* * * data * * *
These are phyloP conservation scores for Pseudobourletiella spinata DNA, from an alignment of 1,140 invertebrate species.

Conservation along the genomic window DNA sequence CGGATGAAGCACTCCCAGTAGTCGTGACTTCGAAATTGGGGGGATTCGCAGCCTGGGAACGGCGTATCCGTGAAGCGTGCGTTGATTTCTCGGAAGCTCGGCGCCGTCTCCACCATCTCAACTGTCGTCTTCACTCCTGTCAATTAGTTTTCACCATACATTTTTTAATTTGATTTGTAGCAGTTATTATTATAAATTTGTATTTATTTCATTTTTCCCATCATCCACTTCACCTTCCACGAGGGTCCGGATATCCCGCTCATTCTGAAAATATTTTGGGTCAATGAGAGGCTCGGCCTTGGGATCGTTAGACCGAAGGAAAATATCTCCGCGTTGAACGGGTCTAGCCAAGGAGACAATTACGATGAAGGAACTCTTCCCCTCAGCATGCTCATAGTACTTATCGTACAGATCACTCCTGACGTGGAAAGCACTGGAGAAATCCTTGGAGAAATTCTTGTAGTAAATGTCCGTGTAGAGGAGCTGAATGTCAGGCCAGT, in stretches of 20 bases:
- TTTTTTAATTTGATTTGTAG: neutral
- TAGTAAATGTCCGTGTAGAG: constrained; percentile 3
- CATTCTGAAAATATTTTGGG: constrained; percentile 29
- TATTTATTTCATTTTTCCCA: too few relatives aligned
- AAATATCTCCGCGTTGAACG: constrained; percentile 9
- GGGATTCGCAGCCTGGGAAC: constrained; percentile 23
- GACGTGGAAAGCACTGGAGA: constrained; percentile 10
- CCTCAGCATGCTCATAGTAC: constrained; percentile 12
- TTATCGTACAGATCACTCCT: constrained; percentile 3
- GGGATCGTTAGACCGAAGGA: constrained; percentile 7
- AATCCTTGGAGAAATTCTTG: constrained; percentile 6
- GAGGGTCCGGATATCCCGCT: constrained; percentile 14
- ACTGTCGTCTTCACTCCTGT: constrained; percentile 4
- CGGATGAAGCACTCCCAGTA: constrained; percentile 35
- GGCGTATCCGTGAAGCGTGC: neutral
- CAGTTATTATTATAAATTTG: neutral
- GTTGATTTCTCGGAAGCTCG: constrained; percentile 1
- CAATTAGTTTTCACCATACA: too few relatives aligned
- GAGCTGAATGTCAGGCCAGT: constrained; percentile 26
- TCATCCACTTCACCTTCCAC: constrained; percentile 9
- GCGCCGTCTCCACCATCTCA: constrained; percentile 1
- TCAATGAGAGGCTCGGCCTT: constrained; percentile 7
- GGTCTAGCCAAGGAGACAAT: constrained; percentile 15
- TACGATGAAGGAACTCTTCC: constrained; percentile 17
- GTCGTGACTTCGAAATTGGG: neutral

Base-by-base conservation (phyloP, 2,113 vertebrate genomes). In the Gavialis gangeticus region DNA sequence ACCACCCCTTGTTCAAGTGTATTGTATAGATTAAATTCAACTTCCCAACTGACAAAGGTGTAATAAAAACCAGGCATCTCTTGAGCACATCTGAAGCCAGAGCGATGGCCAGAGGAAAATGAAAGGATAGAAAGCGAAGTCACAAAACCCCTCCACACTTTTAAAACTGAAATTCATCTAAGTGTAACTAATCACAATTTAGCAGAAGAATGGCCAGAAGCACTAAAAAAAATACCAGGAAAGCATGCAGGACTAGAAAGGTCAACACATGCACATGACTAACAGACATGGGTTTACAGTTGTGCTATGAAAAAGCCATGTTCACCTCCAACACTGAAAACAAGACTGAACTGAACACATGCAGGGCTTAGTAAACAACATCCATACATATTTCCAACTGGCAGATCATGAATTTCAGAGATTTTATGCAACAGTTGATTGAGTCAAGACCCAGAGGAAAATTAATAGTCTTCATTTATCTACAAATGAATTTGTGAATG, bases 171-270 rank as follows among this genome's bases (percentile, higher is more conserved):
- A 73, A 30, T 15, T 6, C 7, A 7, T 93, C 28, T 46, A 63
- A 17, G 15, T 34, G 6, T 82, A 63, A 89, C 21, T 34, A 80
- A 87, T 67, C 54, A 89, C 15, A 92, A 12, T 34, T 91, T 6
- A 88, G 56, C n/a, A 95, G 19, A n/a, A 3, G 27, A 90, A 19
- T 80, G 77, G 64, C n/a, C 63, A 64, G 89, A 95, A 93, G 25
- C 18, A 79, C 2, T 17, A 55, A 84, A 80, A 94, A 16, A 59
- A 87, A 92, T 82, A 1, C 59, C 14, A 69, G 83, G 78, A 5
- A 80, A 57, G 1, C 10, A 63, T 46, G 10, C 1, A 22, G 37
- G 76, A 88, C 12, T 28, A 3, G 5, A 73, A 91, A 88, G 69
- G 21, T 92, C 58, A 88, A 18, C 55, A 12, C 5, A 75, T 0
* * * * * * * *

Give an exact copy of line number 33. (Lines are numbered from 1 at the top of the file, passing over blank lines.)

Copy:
- T 80, G 77, G 64, C n/a, C 63, A 64, G 89, A 95, A 93, G 25